UPDATE: In a Dec. 15 letter to Steve Zansberg, the attorney representing the Indy
, Senior Assistant County Attorney Elizabeth Kirkman says the sheriff has agreed to add my name (Pam Zubeck) to answers to questions I pose.
Specifically, Kirkman writes, "Sheriff Elder asserts that he has not denied the public information by providing answers to the requests via her editor. He is willing to add her name to the answers, but will continue to provide the editor's name, as a safeguard in dissemination of information."
Kirkman also says she disagrees that my rights were violated by the sheriff's refusal to respond directly to me in response to my questions and open-records requests.
—————-ORIGINAL POST 4:55 P.M. WEDNESDAY, DEC. 13, 2017———————-
After El Paso County Sheriff Bill Elder conducted a bizarre news conference
on Nov. 8 to hammer the Independent
and its senior reporter, yours truly, his office cut off communications with me. Any requests I made, including for open public records made according to law, have since been answered to the Indy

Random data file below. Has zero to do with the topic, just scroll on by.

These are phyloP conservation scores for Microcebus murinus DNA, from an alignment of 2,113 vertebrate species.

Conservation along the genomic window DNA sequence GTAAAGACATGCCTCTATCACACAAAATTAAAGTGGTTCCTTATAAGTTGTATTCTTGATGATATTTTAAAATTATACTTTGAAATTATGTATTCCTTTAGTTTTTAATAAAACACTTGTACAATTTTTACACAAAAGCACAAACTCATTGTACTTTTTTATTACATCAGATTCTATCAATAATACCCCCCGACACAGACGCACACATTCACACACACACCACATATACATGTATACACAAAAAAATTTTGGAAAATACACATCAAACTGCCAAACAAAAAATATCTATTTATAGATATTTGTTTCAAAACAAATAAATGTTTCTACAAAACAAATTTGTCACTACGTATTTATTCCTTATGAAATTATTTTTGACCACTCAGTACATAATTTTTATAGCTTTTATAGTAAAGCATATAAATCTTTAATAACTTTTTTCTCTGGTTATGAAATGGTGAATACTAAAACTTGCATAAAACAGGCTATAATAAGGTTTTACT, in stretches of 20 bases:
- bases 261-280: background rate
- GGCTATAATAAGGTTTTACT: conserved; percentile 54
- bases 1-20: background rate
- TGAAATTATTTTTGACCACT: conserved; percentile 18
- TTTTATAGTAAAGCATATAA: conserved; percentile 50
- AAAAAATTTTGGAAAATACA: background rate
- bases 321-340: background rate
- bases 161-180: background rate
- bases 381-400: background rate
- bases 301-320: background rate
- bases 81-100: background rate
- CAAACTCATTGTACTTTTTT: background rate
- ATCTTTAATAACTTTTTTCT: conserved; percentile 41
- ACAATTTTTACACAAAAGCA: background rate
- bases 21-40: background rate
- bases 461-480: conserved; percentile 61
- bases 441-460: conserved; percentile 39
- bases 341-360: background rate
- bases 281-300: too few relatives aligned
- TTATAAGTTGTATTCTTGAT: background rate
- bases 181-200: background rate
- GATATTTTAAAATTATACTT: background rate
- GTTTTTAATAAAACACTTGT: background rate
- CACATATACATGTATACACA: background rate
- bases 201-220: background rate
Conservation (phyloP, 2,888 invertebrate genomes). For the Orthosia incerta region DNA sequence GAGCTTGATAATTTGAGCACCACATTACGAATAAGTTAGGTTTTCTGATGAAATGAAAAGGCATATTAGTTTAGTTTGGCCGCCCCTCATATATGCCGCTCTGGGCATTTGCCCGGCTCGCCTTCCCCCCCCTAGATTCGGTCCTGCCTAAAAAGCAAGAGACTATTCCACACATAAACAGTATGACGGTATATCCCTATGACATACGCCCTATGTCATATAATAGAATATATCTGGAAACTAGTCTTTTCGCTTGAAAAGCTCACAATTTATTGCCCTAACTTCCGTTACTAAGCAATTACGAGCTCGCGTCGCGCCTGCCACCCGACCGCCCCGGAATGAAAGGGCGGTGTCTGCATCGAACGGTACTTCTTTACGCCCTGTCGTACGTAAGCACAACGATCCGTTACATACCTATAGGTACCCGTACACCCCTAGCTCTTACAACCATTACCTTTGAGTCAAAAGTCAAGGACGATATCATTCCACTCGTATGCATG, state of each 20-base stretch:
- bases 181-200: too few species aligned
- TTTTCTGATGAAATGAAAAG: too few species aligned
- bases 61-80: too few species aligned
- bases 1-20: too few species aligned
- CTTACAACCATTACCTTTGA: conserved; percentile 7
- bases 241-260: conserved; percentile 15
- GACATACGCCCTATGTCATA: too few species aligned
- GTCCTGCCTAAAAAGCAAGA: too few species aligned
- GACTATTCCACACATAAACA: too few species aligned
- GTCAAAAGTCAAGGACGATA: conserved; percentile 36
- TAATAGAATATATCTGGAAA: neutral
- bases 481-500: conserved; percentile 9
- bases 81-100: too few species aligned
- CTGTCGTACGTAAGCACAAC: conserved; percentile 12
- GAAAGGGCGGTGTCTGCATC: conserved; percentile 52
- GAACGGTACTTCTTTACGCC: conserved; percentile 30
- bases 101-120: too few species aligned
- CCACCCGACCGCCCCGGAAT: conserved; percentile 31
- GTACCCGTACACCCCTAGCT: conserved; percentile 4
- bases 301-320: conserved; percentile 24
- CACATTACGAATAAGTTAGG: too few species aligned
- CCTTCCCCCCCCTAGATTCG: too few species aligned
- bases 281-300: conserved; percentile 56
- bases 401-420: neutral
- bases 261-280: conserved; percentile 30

's editor, Matthew Schniper.
What triggered Elder's ire was this story
But First Amendment attorney Steve Zansberg of Denver says the Sheriff's Office's response doesn't square with the law. Zansberg, on the Indy
's behalf, wrote a letter delivered today, Dec. 13, to Elder saying his office "has denied Ms. Zubeck's rights, available to any other member of the public, in retaliation for her exercising her rights as a journalist."
Zansberg cites various authorities in making his point, and closes with:
I trust that upon review of the above authorities, and after consulting the County Attorney, you will immediately discontinue the practice of discriminating against Ms. Zubeck in retaliation for her editorial news coverage of your office, and will provide her equal access to your office's records as you provide to any other member of the public.
Read the letter in full here:
See related PDF
I have asked Elder's office for a comment and will update if and when I hear something.